Bury Castle was a medieval moated site of possibly 14th century origin. Later, around 1470 it was strengthened as a fortified manor house. From the 12th Century the de Bury family held a manor here. In the mid 14th century it passed, by marriage, to the Pilkingtons.
In 1469 Thomas Pilkington obtained a licence from the King to fortify his manor house.
He was a powerful and wealthy noble and the rebuilding of his home was an expression of his high social status. However, as a Yorkist supporter, his fortunes declined with the death of Richard III and in 1489 Bury Castle passed into the hands of Thomas Standley, Earl of Derby. The building was superfluous to his requirements and was dismantled. Gradually, over the next century, stone was taken from the castle walls and the moat was filled with rubble and rubbish. By the 18th century brick structures were being constructed over the infilled moat and the castle site was effectively lost.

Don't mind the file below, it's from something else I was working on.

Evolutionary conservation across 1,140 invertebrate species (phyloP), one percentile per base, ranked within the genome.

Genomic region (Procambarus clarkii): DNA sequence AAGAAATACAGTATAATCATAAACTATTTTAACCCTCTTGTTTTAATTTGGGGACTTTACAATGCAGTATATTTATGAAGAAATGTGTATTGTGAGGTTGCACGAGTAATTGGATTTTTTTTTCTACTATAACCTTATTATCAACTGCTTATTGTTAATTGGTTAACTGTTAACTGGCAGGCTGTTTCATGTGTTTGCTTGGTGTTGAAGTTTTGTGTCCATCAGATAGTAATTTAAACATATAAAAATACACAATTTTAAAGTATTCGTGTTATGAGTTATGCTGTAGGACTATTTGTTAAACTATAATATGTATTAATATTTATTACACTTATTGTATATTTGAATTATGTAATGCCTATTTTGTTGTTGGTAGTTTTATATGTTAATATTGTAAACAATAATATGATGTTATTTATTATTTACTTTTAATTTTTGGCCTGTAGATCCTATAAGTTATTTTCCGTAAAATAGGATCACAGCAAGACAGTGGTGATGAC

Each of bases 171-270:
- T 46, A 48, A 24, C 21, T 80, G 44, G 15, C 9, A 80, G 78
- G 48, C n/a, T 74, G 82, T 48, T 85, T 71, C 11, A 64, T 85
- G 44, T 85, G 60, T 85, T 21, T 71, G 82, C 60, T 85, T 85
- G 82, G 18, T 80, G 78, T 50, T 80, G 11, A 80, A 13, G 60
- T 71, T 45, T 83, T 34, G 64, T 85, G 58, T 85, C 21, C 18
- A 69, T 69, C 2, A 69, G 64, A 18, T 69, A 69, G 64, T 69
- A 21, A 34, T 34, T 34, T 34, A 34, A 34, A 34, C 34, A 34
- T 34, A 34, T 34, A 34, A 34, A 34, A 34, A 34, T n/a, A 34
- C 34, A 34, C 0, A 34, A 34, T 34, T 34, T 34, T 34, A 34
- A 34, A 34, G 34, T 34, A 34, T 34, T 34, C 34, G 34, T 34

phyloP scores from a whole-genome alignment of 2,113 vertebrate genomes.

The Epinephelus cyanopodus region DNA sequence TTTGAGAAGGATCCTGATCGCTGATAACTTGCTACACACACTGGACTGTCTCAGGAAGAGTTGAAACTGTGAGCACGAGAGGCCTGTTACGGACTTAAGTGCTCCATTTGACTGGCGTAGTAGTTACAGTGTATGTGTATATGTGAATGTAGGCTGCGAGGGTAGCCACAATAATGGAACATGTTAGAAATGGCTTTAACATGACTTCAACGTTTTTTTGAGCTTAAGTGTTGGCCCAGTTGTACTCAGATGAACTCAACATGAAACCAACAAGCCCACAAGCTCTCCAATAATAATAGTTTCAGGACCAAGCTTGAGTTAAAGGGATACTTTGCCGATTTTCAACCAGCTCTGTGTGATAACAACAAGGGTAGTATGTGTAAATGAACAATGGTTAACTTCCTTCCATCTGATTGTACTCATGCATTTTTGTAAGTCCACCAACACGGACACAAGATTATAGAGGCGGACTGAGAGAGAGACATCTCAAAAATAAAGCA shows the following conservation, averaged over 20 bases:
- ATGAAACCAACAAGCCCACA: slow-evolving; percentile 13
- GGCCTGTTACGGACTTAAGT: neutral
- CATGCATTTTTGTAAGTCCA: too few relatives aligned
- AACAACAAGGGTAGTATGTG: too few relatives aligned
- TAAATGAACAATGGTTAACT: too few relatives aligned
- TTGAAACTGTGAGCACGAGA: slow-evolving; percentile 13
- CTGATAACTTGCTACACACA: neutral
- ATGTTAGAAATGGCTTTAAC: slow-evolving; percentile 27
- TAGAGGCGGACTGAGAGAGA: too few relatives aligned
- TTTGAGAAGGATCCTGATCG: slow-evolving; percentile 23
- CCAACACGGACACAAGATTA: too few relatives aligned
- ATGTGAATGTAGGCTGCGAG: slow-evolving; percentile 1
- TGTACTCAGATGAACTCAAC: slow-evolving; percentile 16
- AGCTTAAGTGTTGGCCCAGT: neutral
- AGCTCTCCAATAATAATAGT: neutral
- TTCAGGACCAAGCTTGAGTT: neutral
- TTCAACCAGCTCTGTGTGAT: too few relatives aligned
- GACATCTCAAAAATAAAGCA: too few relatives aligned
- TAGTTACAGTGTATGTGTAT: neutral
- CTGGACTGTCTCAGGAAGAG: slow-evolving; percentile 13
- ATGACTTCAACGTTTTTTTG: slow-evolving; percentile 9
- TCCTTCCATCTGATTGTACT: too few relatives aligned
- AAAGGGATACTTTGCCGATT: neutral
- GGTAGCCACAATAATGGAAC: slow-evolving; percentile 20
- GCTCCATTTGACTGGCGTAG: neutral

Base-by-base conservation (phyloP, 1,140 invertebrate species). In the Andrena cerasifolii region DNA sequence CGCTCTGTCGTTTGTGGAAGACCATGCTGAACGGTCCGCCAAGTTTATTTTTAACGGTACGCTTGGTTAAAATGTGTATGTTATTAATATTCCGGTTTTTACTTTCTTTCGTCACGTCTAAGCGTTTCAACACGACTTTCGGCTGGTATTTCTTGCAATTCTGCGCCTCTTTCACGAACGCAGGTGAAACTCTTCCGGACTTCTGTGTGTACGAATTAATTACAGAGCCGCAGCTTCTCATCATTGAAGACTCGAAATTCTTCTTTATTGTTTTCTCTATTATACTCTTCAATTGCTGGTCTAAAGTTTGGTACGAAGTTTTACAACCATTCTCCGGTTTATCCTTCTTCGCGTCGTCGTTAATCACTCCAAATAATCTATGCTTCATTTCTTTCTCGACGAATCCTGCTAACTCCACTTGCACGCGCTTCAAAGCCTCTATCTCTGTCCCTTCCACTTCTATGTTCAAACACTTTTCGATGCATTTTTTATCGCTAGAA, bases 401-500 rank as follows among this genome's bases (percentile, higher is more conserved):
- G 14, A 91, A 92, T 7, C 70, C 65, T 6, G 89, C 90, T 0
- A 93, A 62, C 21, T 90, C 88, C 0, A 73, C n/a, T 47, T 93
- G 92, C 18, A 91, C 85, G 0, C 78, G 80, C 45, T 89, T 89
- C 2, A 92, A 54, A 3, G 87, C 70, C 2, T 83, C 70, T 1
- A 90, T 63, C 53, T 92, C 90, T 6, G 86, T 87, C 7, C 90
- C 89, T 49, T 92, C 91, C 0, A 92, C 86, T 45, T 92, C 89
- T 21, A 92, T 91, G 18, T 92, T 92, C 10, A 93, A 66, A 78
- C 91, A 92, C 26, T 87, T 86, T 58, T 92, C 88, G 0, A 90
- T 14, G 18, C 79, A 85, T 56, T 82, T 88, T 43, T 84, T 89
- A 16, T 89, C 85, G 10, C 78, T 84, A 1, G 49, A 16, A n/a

In 1865 new sewers were constructed in Castle Square and a number of poor brick structures were demolished. An antiquarian called Hardwick observed the sewer and undertook some excavation himself to record the remains of the castle. He found evidence to suggest a large rectangular building 82 by 63 feet with 6 feet wide walls, together with an enclosing buttressed wall about 123 by 113 feet, of 2 feet thickness. These discoveries led to the naming of the new street over the sewer as 'Castle Street' and provided inspiration for the design of the Castle Armoury facade. The remains of the lower outer wall are now exposed and can be seen to the front of the Armoury.
A leaflet explaining the history behind Bury Castle is available from Bury Tourist Information Centre, and all local libraries.